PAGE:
Problem with restoring my linux

i have a dual boot OpenSUSE/Win7 hp laptop
i recently decided to repair my QuickWEB so according to hp i should change the partitioning of my hard drive so i Backed UP my linux with YAST then i changed the partitioning and it i reinstalled OpenSUSE and there was no problem but when i restored my backup the problem begun after the restart my linux didnt boot !
i got grub error 15 … and i tried to resolve this by using “grub boot disk repair” but it did not found /boot/grub/… and it seems linux does not recognize root partition
i tried it twice (reinstalling linux and restoring files ) and no success after restoring i dont have my linux
it seems to be a problem in grub or mounting root partition
Please help me repair it i really need my prev linux applications and settings
Sorry For bad English :slight_smile:
I have Opensuse12.1 Gnome

If you need to have some help you will have to post here:

  • What programme did you use to do the backup
  • what partition did you do the backup of
  • how did you try to restore (what was the command)

These will be minimal informations people will need to know to give any feedback.

My 2 cents: the backup includes the Windu boot stuff, overwrites your GRUB. My bet is that the install is there, but cannot be found. I suggest you boot from a LiveCD, take over the installed system, and reinstall the bootloader from there. Here’s a link to a howto, it’s in dutch but the commands are the same, use Translate to understand the rest:

Reading the post, opensuse was backed up using YAST. There is a YAST feature to backup things. It seems to produce a tar file. I have never used it and it would not be my first choice. There is also a YAST restore option. It would appear from the post that eventually opensuse was reinstalled without problem and then an attempt was made to restore the backup, probably via YAST. With a partitioning change I suspect the backup has restored what is now an invalid fstab and the file used for booting ( ?).

Yes exactly. :slight_smile:
i used Yast feature for creating backup file on my external hard disk and restoring.
and the problem is that i changed the partitioning and my backup is from when i didnt have changed it

[li]I Used YAST in Opensuse to create backup and restore it![/li]
[li]there is no choice in yast … just system backup…its not backup of entire partition its backup from installed packages and system configuration (even username and Password! and lan settings) the size is about 2.1GB ! [/li]
[*]I Used Yast! again. it asked what packages to restore and i selected all and clicked next! it didnt ask for any other options :frowning:

[/li]O,K. for the future, if the issue is just to restore the /home, you may consider a program making use of rsync (very efficient).
Now to come back to your system:
Let us begin with the obvious - how was / is your partitioning in Linux (do you remember?
Was it the default
/(root) /swap /home or did you use
/boot /(root) /swap /home?
QuickWeb was new to me as I do not use HP. For the future, it would be nice to explain it to non HP users. For what I understand it is a small dedicated fast boot Linux partition to be able to surf the web.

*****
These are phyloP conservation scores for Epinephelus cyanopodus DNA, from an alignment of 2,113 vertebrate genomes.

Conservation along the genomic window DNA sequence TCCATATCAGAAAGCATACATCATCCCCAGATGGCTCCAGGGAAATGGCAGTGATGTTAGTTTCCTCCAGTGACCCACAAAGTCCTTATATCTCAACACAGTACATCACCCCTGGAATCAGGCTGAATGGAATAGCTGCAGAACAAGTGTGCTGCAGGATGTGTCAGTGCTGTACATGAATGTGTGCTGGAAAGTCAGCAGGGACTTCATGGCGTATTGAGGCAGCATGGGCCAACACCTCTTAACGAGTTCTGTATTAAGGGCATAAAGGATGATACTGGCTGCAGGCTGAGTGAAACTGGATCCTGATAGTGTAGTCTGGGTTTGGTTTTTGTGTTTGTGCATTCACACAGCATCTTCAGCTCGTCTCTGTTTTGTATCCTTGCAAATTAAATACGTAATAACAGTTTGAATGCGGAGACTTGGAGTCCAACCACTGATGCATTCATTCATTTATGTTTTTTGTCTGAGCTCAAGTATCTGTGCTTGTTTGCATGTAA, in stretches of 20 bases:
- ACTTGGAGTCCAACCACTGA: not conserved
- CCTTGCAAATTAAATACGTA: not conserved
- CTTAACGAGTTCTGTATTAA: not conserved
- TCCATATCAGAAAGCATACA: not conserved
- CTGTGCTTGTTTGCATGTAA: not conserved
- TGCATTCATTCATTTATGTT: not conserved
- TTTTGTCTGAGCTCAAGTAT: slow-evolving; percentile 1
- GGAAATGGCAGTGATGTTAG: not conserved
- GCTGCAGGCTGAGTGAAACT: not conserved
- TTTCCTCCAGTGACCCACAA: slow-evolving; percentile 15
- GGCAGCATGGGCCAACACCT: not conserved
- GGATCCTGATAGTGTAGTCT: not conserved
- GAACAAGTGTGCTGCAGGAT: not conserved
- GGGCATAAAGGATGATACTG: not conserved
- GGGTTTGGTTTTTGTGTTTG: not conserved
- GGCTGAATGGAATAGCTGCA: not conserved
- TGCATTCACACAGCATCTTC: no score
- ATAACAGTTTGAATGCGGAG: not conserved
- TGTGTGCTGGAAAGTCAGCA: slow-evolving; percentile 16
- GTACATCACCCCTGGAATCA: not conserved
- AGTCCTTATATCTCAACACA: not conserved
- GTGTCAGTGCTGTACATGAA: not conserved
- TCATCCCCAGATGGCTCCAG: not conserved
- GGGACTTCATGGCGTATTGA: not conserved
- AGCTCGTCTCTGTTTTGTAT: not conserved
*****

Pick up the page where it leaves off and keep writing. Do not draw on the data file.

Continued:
Now what exactly did HP say to do in order to repair the QuickWeb (can you give a short summary of the partitioning you performed?
The partitions are recognized by Linux in /etc/fstab and the command to see it (for the future before you do any partitioning you could save it as a txt file or print it out) is:

cat /etc/fstab

Now in your case you do not have access to Linux, you want to edit text files and you want to have a good and fast overview on partitions (with maybe the possibility to change things.
My advice would be not to use the life CD of openSUSE but for this specialized task to download the iso of Parted Magic life CD (which is a specialized Linux life distribution with a lot of programs to repair, handle, re-size partitions and that will allow to read your current fstab settings, safe it on a txt file and to post it here. It is free software and also for free. So download the ISO (control the check-sum that it is clean and burn it). Start from the CD then read the partition layout and write it down on a paper (or print it if you have a printer attached). Then find you root partition on the system and go to /etc/fsab and copy it to an usb stick and post the content here, so we can see what kind of problem we face.
P.S. Does QuickWeb use the boot manager of Win7?

it was default /(root) /swap /home
sda1 was NTFS Win7 recovery partition (primary)
sda2 was EXT4 /home (Primary)
sda3 was NTFS Win7 partition (primary)
sda4 was /swap (logical)
sda5 was another NTFS partition (logical)
sda6 was /(root) (logical)

I cannot have more than 4 primary partitions in basic partitioning in laptop’s harddrive
so one of the partitions was extended to have more than 4 drives so 3 of my drives was Logical and 3 was primary
and my free NTFS partition (sda5) was one of 3 logical drives.

to install QuickWeb laptop needs a primary patition formatted in fat32 so i couldnt use my sda5 because it was logical not primary!
and all the 4 partitions was used so i decided to change place of sda5 and sda2 and i removed sda5 partition (it was the mistake!) and changed sda2 to NTFS
and as i didnt had my linux i repartitioned the extended drive into 3 (/swap one as /root and one as /home) and installed linux on those!